She was given in marriage to Ulfo prince of Nericia; and won him, by example and persuasion, to a life of piety. She devoted herself with maternal love to the education of her children. She was most zealous in serving the poor, especially the sick; and set apart a house for their reception, where she would often wash and kiss their feet. Together with her husband, she went on pilgrimage to Compostella, to visit the tomb of the apostle St. James. On their return journey, Ulfo fell dangerously ill at Arras; but St. Dionysius, appearing to Bridget at night, foretold the restoration of her husband's health, and other future events.
Ulfo became a Cistercian monk, but died soon afterwards. Whereupon Bridget, having heard the voice of Christ calling her in a dream, embraced a more austere manner of life. Many secrets were then revealed to her by God. She founded the monastery of Vadstena under the rule of our Saviour, which was given her by our Lord himself. At his command, she went to Rome, where she kindled the love of God in very many hearts. She made a pilgrimage to Jerusalem; but on her return to Rome she was attacked by fever, and suffered severely from sickness during a whole year. On the day she had foretold, she passed to heaven, laden with merits. Her body was translated to her monastery of Vadstena; and becoming illustrious for miracles, she was enrolled among the saints by Boniface IX.
Life of St. Bridget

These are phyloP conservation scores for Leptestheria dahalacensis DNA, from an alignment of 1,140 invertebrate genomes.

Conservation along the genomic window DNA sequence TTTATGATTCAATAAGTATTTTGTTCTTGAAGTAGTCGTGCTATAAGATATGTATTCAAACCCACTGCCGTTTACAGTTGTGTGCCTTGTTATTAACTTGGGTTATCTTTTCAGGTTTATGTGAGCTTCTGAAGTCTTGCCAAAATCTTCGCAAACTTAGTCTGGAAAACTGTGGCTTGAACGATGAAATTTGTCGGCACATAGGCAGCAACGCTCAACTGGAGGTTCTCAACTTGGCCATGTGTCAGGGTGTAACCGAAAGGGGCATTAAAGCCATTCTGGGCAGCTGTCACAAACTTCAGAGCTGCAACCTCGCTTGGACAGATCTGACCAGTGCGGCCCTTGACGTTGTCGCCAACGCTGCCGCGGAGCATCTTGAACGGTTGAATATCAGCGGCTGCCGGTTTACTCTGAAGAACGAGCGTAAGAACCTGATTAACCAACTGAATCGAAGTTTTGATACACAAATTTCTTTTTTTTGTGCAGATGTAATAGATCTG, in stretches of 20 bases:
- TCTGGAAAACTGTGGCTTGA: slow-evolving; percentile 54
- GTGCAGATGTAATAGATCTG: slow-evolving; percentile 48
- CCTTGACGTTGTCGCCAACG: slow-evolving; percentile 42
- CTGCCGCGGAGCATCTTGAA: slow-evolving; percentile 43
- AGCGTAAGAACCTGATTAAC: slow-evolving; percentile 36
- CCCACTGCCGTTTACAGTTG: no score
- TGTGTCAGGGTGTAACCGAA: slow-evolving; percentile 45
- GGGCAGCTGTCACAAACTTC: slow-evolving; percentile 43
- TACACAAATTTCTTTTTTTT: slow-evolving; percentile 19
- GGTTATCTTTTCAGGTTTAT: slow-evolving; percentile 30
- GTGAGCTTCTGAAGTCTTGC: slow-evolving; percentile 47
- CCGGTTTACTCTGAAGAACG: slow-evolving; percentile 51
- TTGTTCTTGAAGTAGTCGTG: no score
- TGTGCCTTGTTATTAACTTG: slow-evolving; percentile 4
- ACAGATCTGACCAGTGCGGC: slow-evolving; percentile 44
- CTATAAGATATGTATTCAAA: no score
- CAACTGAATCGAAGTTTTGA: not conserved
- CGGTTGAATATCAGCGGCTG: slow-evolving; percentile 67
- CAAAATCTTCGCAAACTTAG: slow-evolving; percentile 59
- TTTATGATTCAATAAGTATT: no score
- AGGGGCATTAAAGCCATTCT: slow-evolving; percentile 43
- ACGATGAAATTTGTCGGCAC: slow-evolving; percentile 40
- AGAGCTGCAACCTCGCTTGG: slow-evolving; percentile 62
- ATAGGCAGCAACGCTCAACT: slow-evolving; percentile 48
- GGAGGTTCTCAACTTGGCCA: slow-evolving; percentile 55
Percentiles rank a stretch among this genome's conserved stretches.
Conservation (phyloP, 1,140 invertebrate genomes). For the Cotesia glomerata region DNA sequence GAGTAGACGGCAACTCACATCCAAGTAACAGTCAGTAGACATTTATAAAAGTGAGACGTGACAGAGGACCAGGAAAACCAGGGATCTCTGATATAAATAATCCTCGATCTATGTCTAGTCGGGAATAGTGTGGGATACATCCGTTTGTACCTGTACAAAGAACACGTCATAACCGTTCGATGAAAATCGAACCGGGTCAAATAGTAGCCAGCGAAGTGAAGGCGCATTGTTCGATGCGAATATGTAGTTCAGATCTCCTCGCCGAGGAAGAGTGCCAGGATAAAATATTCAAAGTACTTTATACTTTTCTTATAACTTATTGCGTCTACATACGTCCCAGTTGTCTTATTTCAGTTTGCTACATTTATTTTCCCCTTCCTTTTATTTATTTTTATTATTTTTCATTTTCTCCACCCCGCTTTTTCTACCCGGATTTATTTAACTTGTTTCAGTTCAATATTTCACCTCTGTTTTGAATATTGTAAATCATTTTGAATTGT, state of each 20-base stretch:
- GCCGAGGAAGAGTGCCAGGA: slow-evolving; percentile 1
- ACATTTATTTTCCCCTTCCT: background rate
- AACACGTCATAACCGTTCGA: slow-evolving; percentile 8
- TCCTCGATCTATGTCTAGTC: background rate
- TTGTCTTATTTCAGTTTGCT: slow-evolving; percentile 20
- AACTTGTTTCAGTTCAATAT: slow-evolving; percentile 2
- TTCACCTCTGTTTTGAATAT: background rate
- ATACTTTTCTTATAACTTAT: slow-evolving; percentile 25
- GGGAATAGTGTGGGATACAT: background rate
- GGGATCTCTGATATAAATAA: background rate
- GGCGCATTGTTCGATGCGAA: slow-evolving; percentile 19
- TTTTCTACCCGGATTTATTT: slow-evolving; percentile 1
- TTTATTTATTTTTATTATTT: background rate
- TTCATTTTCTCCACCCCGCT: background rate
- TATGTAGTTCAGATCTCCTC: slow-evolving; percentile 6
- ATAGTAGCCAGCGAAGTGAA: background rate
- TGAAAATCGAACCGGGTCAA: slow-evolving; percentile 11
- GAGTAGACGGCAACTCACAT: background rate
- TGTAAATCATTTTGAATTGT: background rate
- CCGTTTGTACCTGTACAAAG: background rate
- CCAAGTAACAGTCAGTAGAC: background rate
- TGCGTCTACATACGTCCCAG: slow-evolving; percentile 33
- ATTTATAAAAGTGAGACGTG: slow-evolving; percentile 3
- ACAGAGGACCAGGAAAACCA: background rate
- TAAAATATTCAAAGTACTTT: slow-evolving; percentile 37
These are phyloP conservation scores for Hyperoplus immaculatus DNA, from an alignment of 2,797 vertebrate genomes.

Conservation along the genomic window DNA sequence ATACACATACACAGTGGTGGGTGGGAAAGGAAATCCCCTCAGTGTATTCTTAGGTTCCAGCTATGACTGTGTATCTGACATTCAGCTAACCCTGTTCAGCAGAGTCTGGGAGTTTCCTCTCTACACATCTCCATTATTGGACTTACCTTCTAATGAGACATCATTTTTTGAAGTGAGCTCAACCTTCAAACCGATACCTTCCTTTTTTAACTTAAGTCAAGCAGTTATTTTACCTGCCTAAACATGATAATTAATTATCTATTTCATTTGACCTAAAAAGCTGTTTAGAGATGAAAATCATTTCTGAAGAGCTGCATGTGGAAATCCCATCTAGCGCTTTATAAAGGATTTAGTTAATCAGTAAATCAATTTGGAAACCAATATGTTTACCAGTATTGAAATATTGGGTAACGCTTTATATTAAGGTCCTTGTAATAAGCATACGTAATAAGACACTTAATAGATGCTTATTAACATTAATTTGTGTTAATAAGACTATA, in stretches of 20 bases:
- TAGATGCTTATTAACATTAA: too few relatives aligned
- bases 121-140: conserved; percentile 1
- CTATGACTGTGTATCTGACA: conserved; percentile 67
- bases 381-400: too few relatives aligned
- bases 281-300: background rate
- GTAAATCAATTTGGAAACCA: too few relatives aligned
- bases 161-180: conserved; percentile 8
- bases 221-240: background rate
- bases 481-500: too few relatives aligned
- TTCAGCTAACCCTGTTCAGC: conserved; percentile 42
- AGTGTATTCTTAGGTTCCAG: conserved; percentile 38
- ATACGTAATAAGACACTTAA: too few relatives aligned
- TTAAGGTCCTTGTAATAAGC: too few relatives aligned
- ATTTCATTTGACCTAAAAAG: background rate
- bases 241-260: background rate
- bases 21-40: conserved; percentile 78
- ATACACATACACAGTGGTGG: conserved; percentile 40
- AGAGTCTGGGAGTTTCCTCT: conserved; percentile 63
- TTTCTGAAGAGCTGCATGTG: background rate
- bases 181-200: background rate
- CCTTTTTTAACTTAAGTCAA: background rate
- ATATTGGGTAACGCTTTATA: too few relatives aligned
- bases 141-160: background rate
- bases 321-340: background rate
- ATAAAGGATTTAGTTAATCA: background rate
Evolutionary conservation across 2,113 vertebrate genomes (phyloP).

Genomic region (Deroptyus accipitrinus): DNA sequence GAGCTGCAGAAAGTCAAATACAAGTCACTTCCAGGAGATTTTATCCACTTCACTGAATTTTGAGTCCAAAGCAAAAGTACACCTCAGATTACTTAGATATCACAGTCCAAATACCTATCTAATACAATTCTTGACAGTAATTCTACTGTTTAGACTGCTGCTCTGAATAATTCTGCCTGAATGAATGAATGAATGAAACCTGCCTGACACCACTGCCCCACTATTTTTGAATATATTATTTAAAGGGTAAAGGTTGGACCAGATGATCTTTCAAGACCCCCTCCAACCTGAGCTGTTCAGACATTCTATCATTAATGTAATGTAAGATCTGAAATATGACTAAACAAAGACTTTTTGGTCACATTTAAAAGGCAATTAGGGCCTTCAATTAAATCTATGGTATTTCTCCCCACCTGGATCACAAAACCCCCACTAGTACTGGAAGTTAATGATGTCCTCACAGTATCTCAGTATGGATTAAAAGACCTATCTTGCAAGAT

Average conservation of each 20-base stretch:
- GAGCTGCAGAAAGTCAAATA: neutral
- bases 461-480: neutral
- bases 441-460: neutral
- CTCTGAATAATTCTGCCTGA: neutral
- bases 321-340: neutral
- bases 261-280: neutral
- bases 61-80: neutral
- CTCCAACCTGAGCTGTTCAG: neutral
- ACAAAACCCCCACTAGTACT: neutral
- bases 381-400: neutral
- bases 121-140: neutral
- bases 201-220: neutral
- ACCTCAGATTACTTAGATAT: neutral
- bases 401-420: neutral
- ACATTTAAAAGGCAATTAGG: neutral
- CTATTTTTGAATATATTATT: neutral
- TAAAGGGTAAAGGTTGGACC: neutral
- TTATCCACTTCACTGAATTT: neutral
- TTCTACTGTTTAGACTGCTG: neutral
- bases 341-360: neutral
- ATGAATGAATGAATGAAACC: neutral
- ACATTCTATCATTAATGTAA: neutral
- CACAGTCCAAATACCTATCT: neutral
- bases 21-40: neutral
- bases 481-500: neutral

St. Birgit, more commonly called Bridget, or Brigit, was daughter of Birger, a prince of the royal blood of Sweden, legislator of Upland, and of Ingeburgis, daughter to Sigridis, a lady descended from the kings of the Goths. Both the parents spent their lives in fervent exercises of piety, and had a singular devotion to the sacred passion of Christ. Birger consecrated all Fridays in a special manner to practices of penance, and never failed on that day to confess his sins, and receive the holy Eucharist, endeavouring to put himself into such a disposition, as to be able to bear patiently all the crosses that might befal him till the next Friday. Ingeburgis was not less devoutly inclined, but died soon after the birth of our saint, which happened in the year 1304. Bridget was brought up by an aunt, who was a lady of singular piety. She did not begin to speak till she was three years old; and the first use she made of her tongue was to praise God: nor did she even in her childhood ever take pleasure in any discourse but what was serious. So strong and early was the grace of devotion with which God favoured her, that from her cradle all her views and desires tended only to piety, and in its exercises she found her greatest delight. No symptoms ever appeared in her of anger, spite, envy, jealousy, untowardness, or disobedience. She assisted assiduously at the church office, and at sermons. At ten years of age she was most tenderly affected by a sermon which she heard on the passion of Christ; and the night following seemed to see him hanging upon his cross, covered with wounds, and pouring forth his blood in streams in every part of his body; at the same time, she thought she heard him say to her, “Look upon me, my daughter.” “Alas,” said she, “who has treated you thus?” She seemed to herself to hear him answer, “They who despise me, and are insensible to my love for them.” The impression which this moving spectacle made upon her mind was never effaced; and from that time the sufferings of her Redeemer became the subject of her most assiduous meditation, even when she was at work at her needle, and she could scarce ever call them to mind without shedding abundance of tears. In obedience to her father, when she was only sixteen years of age, she married Ulpho, Prince of Nericia, in Sweden, who was himself only eighteen. This pious couple passed the first year of their marriage in continence, and having enrolled themselves in the third Order of St. Francis, lived in their own house as if they had been in a regular and austere monastery. They afterwards had eight children, four boys and four girls, who were all favoured with the blessings of divine grace. After the birth of these children, the parents, at the suggestion of St. Bridget, made a mutual vow of continency, and consecrated their estates more than ever to the use of the poor, whom they looked upon as their own family, and for whom they built an hospital, in which they served the sick with their own hands. Ulpho entered into the most perfect sentiments of virtue and penance, with which the example of his wife inspired him; and resigning his place in the king's council, and renouncing the court, he imitated her in all her devotions. To break all worldly ties by forsaking their country and friends, they made a painful pilgrimage to Compostella. In their return Ulpho fell sick at Arras. Bridget spared neither solicitude, pains, nor prayers for his recovery, and received an assurance of it by a revelation. He was accordingly restored again to his health, and arrived in Sweden, where he died soon after, in 1344, in the odour of sanctity, in the monastery of Alvastre, of the Cistercian Order, which rule, according to some, he had embraced, though others say that he was only preparing himself for that state.